All of this is good, but are Apple laptops worth the price? I’m not sure that they are. If you compare a base model MacBook Pro with a base model HP Omen laptop, that HP Omen laptop is almost a full $1000 less with beefier hardware. That means the HP Omen will be able to do more work quicker.
When comparing hardware in the $1000 price point, we see the same trend. Ultrabooks produced by various OEMs include faster processors, more ram, and equivalent displays to the MacBook and MacBook Air. These newer Ultrabooks also pack more features into the devices like Windows Hello compatible cameras, more USB ports, Thunderbolt ports, etc…
One might argue that the applications on the Mac OS platform are superior to the app suites provided on Windows. This seems to be an argument held over from the days when Apple was using RISC based processors. Back in those days, it was indeed the case that the Apple computer was more capable than a Windows PC. That train has long since left the station, though, and professional-grade applications have long since released products on both Mac and Windows.
Given that Apple has de-emphasized Final Cut Pro with its last iteration of the Mac Pro desktop PC (not the latest 2019 version known as the “Cheesegrater”, but the “trash can” design prior) and forced many media producers to move to the Windows platform, Apple seems to have lost most of its cache’ with artists. Many studios have moved to other products and Windows-based workstation PCs.
It doesn’t help Apple that its free, cheap application suite, like Garageband, do not work very well. Talking with support agents from various companies, these agents are often forced explaining to customers that they should move away from applications like Garageband or iMovie due to their poor quality and non-standard media encoders. Many of these support agents have helped their customers move to free, cross-platform applications like Audacity, Gimp, Krita, etc.. due to increased reliability.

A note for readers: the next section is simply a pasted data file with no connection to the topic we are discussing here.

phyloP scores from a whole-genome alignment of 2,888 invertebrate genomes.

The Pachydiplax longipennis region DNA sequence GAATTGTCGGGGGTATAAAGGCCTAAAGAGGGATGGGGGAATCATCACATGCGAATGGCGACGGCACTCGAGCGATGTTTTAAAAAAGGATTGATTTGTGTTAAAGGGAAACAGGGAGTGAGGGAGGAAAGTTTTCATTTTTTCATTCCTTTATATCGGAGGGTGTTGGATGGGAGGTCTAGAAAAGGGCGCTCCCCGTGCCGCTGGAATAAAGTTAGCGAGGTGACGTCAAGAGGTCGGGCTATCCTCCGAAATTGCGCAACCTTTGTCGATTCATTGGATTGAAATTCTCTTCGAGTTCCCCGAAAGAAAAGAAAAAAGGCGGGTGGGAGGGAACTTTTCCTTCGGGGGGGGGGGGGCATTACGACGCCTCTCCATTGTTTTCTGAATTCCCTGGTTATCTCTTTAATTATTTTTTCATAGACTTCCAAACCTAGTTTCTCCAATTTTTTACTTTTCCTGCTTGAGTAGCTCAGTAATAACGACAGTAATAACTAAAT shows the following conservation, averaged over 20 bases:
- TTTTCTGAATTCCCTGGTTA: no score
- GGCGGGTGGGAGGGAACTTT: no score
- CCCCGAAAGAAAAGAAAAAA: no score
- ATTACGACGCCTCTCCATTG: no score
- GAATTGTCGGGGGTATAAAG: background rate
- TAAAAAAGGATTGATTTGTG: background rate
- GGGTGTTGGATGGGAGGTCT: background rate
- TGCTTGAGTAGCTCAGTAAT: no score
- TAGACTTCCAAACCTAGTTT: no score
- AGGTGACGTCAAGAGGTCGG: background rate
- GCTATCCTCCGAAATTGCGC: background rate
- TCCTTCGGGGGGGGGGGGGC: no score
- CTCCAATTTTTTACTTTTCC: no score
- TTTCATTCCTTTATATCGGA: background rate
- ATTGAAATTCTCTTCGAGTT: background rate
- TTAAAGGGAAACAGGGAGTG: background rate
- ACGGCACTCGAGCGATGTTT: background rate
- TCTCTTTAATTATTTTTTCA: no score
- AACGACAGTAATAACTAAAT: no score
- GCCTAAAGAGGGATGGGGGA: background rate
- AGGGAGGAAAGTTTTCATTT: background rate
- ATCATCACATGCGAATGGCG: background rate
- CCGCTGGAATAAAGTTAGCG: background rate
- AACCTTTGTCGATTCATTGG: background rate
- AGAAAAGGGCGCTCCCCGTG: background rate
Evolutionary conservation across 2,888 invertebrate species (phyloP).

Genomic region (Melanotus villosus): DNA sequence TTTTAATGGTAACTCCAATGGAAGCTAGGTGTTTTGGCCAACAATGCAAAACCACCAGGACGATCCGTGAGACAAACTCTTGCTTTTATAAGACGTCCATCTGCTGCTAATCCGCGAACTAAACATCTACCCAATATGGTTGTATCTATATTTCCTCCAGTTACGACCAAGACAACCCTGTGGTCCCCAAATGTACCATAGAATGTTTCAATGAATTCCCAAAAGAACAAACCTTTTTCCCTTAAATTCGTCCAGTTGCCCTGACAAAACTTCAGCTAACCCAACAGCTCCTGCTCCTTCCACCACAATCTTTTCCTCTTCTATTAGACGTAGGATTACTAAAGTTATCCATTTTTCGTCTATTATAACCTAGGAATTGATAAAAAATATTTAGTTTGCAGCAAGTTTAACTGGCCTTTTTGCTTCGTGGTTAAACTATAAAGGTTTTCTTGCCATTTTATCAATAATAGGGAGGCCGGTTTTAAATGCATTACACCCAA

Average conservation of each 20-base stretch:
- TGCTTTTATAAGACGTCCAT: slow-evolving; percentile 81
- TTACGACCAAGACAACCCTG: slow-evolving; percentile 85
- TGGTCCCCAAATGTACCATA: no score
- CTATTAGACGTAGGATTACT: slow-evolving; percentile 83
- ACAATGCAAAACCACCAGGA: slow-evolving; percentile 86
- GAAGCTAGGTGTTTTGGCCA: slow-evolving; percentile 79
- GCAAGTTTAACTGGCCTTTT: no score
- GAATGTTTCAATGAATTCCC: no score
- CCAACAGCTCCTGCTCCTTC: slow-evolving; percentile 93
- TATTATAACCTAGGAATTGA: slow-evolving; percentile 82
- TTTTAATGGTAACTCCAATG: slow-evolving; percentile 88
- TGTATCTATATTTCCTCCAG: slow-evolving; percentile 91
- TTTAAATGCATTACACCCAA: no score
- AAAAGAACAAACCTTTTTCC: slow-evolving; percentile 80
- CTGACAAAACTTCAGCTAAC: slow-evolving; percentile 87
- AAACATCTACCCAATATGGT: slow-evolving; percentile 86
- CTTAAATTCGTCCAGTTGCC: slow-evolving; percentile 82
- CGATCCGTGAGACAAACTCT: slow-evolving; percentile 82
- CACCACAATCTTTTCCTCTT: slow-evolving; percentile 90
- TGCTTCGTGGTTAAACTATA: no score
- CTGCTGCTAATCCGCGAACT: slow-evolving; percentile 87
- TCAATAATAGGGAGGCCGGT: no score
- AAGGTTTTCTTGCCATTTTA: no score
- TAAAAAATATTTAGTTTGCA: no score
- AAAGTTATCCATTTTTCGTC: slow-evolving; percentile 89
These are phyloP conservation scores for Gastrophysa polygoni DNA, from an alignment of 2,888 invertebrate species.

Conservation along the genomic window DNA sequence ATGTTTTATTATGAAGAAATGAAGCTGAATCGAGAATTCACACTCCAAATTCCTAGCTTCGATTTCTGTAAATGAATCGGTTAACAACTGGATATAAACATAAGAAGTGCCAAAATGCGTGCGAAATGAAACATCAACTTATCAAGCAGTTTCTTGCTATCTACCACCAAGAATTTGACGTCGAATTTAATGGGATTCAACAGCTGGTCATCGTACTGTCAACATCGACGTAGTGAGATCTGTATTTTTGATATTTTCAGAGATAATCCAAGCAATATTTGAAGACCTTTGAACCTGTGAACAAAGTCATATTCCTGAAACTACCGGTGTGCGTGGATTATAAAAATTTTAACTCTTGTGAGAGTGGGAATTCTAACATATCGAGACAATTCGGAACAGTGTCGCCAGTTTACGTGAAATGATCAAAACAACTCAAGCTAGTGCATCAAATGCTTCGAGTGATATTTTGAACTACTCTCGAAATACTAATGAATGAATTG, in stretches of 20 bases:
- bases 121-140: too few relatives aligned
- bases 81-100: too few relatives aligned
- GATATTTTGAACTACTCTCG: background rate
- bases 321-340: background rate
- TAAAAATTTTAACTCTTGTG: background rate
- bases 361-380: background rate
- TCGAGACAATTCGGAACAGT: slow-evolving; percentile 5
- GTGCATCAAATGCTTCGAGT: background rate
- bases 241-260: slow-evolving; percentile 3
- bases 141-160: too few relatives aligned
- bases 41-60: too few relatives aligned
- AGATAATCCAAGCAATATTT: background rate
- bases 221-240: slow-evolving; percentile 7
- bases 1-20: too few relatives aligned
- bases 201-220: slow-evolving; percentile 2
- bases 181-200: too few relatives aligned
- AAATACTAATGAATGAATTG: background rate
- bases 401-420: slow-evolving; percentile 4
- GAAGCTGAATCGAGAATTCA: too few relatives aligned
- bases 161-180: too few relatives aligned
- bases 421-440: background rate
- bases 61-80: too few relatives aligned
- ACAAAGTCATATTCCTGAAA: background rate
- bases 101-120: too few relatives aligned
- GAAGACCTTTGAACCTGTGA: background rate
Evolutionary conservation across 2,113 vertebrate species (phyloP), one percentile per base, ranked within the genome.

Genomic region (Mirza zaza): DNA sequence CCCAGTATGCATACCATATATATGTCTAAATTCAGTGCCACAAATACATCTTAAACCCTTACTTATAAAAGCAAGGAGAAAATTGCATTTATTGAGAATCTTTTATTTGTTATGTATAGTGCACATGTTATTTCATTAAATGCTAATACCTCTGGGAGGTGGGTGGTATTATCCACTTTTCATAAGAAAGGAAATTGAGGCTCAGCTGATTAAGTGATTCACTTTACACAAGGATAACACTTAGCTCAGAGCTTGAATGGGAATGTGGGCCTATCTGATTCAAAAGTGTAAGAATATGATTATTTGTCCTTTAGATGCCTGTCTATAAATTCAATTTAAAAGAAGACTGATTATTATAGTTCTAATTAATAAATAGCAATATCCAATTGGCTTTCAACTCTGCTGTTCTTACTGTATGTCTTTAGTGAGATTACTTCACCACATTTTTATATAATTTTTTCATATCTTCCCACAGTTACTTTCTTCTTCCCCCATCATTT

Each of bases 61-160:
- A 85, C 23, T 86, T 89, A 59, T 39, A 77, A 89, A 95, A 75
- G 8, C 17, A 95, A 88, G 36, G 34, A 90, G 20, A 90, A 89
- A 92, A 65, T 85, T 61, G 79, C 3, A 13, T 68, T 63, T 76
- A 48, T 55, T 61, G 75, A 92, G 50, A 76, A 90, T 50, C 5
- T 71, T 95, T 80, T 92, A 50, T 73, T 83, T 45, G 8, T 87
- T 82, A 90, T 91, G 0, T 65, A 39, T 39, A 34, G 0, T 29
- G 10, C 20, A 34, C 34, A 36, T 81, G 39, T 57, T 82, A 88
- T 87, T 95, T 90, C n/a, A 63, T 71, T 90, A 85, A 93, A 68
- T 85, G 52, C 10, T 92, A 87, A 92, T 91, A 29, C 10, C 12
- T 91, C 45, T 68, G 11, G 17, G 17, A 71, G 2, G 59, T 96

We should note one last criticism with MacBook computers. As much as Apple creates a beautiful, well-designed device, they very much follow a form over function mantra. The hardware cooling systems in Apple laptops are subpar. Professional benchmarkers have proven this time and time again. Modern Intel processors depend on being able to hit and maintain boost clock speeds for an extended period for heavy workloads. Unfortunately, it has been found that Apple’s cooling systems cannot handle boost clock speeds for more than a very short time (i.e. 10-40 seconds). After an Intel processor reaches critical temperatures, it will start reducing performance to lower heat output and prevent damage to itself. Rendering times tend to be longer on Apple laptops because of this.
Let’s not make this article all doom and gloom for MacBooks, though. There is one key feature that Apple computers have that no other PC does – Mac OS. Though this may be completely subjective, Mac OS is simply a joy to use. The OS is well thought out. It looks nice. Workflows are great. Apple simply nailed the user experience in Mac OS X.
Objectively, the hardware included in the MacBook is not better than a similarly priced PC. Apple has several flaws that are hard to overlook at that price point. Whether a MacBook is worth the price becomes completely subjective when you consider the user experience, though. In many cases, the user experience should be as paramount in the buying decision as the objective build quality of the device. After all, a laptop can have the best build quality in the industry, but if it sucks to use you aren’t going to use it.